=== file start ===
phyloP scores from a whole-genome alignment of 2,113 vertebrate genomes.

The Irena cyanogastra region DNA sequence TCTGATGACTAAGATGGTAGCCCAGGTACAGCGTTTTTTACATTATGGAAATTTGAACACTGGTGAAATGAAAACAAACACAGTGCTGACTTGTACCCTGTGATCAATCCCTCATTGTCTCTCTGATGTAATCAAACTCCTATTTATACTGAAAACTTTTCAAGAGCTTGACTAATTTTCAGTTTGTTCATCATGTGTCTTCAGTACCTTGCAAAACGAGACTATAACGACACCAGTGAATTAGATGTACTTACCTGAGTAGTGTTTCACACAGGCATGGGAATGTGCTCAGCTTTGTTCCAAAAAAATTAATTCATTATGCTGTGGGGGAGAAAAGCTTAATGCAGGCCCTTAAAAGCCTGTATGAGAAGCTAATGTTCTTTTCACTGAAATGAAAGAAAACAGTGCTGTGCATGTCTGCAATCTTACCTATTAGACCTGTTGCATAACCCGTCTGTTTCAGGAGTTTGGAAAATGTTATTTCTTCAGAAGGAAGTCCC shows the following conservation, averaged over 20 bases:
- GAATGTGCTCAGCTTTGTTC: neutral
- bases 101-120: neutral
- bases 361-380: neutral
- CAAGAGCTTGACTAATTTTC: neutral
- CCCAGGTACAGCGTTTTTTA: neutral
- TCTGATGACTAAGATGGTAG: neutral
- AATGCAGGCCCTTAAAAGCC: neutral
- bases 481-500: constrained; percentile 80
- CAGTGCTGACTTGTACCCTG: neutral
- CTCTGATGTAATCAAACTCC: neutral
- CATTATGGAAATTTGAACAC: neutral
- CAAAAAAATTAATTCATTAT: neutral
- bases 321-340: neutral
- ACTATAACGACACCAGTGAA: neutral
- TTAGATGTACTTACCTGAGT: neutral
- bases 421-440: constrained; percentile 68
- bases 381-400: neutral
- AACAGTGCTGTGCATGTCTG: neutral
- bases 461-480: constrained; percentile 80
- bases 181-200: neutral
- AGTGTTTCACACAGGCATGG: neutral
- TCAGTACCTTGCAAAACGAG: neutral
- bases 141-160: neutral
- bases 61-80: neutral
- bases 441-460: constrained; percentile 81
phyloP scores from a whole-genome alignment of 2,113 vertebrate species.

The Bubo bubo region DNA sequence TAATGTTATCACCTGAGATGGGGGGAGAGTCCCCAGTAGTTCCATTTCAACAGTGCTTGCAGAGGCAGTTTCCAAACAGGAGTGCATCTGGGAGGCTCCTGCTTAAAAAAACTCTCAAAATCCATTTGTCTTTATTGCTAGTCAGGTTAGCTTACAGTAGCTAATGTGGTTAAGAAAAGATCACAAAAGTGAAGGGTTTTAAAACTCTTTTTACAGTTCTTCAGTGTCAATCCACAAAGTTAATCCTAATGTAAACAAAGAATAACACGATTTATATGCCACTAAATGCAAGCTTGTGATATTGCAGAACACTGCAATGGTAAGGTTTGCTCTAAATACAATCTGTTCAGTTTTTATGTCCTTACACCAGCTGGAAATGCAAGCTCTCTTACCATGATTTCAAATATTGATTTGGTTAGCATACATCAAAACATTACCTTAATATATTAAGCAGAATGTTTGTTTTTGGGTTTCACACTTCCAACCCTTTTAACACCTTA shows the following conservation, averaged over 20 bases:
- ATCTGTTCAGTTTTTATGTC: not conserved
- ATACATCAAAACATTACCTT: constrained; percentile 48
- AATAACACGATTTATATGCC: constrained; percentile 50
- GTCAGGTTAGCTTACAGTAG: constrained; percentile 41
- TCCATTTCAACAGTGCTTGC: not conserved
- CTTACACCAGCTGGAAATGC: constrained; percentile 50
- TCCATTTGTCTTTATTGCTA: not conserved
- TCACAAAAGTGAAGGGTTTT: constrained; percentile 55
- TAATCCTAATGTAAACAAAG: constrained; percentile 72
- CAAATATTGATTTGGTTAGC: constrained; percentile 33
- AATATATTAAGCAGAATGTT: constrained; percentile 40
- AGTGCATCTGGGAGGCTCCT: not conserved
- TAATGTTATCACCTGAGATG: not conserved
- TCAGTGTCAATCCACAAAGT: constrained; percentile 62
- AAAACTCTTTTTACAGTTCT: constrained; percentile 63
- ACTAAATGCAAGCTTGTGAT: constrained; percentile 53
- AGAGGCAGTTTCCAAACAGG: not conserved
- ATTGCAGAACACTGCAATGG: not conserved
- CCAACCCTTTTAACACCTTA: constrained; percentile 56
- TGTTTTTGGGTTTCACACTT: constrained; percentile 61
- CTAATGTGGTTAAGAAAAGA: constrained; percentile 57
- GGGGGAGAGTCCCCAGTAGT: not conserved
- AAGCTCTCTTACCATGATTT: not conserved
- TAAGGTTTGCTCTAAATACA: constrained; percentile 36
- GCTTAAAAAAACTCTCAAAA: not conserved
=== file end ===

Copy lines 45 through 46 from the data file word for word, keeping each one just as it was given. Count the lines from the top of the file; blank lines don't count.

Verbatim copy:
- ACTAAATGCAAGCTTGTGAT: constrained; percentile 53
- AGAGGCAGTTTCCAAACAGG: not conserved